Release Date: Nov 18, 2014
Record label: Dischord Records
Genre(s): Pop/Rock, Alternative/Indie Rock, Post-Hardcore, Indie Rock, American Underground
Having initially envisaged this post-Minor Threat project as a three-piece, Ian MacKaye recruited bassist Joe Lally and former Rites Of Spring drummer Brendan Canty early in 1987. Eventually christened Fugazi (from Mark Baker’s book ’Nam), the trio made their live debut at Washington, DC’s Wilson Center in September ’87, just prior to enlisting Canty’s Rites Of Spring bandmate Guy Picciotto as a vocal foil for MacKaye. Still only 10 gigs old, the fledgling quartet quickly recorded the 11-track First Demo at engineer Don Zientara’s DC-based Inner Ear studio in January 1988.
Head here to submit your own review of this album. When Fugazi checked out into their "indefinite hiatus" (they are the definitive example of that tag) in 2002 following their best album to date in the form of The Argument, they left us as we found them - fully formed, vision intact and the band who never sold out, never compromised their morals. The interest and fuss around the release of First Demo is no doubt down to a combination of the above; there are few bands who departed the scene just as they dropped their best work but that's what Ian MacKaye, Guy Picciotto, Joe Lally and Brendan Canty did following a tour in support of The Argument, to go and spend more time with their families and focus on projects that wouldn't take up quite so much time as Fugazi - along with Dischord Records - obviously did.
“I am a patient boy. I wait, I wait, I wait I wait”. The words to Fugazi‘s Waiting Room will resonate with those who have been clutching at straws and hoping that the band’s decade long “indefinite hiatus” might come to an end. As it stands, Fugazi may never play or record as a band again, but there’s still plenty of archive material making its way out.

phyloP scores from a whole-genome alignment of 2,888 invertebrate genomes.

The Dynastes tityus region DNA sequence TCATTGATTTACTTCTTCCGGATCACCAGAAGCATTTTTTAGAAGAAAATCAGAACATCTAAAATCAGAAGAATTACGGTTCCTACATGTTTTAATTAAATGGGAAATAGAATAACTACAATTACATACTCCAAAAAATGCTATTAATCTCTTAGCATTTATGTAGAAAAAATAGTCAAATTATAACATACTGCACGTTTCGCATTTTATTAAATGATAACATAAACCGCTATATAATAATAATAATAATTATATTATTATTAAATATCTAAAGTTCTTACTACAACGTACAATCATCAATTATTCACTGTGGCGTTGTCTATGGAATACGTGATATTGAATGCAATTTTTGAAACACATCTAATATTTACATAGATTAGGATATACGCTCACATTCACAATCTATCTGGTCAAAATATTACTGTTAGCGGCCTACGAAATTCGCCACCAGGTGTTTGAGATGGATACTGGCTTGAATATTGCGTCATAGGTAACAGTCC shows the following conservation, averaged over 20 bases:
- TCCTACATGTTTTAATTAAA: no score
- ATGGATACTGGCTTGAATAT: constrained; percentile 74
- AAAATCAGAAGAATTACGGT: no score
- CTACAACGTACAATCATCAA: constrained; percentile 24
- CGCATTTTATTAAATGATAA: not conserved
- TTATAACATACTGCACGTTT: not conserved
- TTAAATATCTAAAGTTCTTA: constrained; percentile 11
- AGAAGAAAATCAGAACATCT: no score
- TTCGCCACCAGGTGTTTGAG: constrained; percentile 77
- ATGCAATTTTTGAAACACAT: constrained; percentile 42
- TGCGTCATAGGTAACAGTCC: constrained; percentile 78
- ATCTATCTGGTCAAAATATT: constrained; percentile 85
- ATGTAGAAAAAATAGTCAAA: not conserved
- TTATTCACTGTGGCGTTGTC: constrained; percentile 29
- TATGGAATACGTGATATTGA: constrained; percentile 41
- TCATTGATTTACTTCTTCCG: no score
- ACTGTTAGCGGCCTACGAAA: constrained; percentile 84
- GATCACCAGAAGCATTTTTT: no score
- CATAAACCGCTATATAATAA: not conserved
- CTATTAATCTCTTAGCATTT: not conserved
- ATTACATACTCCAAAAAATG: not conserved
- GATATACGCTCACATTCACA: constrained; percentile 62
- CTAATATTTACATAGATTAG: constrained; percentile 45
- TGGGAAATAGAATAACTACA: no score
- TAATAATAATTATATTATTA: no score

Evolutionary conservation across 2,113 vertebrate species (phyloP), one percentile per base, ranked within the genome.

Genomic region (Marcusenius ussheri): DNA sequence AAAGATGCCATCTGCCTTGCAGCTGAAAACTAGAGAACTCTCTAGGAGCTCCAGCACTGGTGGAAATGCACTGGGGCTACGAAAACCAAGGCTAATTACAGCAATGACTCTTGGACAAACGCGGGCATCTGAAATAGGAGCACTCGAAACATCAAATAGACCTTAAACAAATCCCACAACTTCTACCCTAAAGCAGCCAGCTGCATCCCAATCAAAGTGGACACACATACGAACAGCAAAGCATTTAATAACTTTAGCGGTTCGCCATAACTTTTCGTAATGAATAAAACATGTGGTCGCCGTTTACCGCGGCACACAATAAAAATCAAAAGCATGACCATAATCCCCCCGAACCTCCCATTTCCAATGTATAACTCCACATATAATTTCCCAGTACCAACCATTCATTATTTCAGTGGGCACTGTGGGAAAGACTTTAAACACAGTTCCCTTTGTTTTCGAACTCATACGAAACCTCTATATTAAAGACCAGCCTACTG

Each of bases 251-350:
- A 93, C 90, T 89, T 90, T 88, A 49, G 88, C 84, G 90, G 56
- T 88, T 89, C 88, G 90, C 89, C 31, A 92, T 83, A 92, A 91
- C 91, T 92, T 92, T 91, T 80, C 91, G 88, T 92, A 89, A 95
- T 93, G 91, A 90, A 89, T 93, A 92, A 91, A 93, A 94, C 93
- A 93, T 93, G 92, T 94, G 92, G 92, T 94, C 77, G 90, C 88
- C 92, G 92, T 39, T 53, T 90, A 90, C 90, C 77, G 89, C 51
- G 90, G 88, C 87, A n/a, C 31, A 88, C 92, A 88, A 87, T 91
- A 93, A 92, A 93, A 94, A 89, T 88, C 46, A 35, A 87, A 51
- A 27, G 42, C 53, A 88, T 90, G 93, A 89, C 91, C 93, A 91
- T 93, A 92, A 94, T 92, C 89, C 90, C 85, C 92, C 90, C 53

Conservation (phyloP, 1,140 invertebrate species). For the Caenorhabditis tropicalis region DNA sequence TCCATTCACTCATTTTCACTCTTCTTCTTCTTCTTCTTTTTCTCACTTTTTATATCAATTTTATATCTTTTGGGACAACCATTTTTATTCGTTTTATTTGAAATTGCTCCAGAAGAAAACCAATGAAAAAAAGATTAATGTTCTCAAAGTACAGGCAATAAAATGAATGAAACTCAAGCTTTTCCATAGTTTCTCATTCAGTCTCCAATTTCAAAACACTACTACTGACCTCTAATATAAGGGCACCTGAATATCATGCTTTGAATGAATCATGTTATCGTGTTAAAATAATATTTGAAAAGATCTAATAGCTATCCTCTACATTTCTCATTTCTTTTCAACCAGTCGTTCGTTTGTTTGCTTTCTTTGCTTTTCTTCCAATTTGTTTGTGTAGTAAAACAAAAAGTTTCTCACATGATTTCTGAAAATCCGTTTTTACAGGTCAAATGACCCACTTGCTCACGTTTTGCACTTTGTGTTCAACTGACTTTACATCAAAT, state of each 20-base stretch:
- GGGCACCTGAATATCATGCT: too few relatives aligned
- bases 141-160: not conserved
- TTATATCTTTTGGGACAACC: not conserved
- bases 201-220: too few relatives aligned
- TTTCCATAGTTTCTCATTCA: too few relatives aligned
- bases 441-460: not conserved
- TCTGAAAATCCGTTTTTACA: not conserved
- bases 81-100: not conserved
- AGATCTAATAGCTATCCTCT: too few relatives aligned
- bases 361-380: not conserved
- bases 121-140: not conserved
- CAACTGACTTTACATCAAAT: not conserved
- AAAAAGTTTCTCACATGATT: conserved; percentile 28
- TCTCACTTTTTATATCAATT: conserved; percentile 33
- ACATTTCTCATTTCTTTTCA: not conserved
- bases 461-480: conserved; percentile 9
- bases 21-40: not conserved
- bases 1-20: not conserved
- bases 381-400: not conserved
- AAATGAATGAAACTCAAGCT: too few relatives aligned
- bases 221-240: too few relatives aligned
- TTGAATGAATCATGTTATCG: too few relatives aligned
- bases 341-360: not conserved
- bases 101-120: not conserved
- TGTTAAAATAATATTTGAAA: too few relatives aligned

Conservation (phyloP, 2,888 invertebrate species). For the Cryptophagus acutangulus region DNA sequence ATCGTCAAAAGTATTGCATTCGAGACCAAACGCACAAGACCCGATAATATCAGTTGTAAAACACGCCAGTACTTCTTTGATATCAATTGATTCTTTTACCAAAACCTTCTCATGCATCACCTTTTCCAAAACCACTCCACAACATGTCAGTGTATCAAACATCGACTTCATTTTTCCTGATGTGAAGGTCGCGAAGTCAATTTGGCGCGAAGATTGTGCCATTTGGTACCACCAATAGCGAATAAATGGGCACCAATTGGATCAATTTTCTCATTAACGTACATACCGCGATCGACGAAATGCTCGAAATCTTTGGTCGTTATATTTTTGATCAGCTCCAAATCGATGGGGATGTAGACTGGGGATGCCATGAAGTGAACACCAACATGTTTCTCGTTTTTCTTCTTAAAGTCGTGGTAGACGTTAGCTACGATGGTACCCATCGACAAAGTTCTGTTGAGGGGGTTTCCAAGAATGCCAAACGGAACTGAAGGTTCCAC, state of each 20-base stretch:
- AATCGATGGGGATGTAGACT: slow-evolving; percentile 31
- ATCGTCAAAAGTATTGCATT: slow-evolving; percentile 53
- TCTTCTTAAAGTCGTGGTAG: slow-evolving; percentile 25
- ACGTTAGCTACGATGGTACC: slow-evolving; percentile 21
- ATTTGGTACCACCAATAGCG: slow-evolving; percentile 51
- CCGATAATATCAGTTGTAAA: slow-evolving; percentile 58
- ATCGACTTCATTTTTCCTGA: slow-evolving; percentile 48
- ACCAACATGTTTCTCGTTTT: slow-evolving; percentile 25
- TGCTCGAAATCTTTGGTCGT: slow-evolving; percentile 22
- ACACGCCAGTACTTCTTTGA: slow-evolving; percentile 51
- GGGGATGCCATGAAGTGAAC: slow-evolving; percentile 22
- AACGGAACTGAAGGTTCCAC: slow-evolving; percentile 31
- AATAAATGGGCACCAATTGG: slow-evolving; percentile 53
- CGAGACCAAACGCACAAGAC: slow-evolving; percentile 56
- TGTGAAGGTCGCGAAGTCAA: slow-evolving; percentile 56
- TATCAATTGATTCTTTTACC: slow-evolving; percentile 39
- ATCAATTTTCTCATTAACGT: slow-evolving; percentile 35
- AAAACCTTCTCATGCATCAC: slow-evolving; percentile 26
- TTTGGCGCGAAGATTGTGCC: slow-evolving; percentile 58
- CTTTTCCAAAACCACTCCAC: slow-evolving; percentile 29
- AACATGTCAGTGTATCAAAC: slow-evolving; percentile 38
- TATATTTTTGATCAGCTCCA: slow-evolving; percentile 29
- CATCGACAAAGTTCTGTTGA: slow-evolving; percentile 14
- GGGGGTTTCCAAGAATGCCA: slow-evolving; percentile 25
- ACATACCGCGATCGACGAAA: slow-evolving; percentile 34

Is there such a thing as a perfect rock band? The Beatles would seem to fit that bill, and you won’t get much of an argument from me. But on a smaller scale, Fugazi did a good job of flirting with perfection themselves. Over the course of 15 years and seven records, everything the DC post-hardcore outfit put out was positively top shelf. You can search high and low for another band that coupled such consistent excellence with unflinching integrity, but you’d be hard-pressed to find one.
It’s always been kind of hilarious that Ian MacKaye’s first recorded declaration as Fugazi’s frontman was "I am a patient boy. " In both a literal and figurative sense, MacKaye’s early career was defined by restlessness, whether setting land-speed records for early '80s hardcore in Minor Threat or swiftly shifting gears into the anthemic proto-emo of Embrace. But from the first notes of Joe Lally’s circular bass riff, "Waiting Room"—the opening song on 1988’s debut self-titled EP—instantly asserted Fugazi as something markedly different than their D.
There aren’t many bands that could honestly lay claim to being able to spark a frenzy simply with the news that they’re releasing their first-ever demo. Most bands, though, aren’t in possession of a back catalogue as consistent in its excellence as Fugazi’s, and so notorious is Ian MacKaye in terms of his penchant for perfectionism that you realise he wouldn’t put anything out - let alone his band’s first ever proper demo tape - unless he was utterly convinced of its virtues and its values to the group’s fanbase. The story behind the record is simple; after roughly a year of playing live together, the band felt ready to put something - anything - down on tape.
It’s difficult, and maybe impossible, to overstate just how sorely missed Fugazi is in 2015. The quartet’s DIY ethics, all-ages stipulations, and $5 tickets have hardened into legend, though its music—bracing, intelligent, idiosyncratic—hardly warrants afterthought status. In foresight, the group’s discography resembles that of rock’s greatest runs, nearly every record more thoughtful, more astonishing than the last.
For a certain generation of punk rock fan, Fugazi weren’t so much a band as a belief system. The Washington DC band’s lean, righteous rocking was bound inextricably to their ethical stance, which preached social justice, sobriety and independence. Since going on hiatus in 2003, frontman Ian MacKaye has disinterred some 900 Fugazi live sets, but ‘First Demo’ is the first archival release to turn to the band’s studio stash.
In 1988, the then fresh-faced and freshly formed Fugazi recorded their first demo with Don Zientara, who has engineered pretty much everything from the D. C. post-hardcore outfit.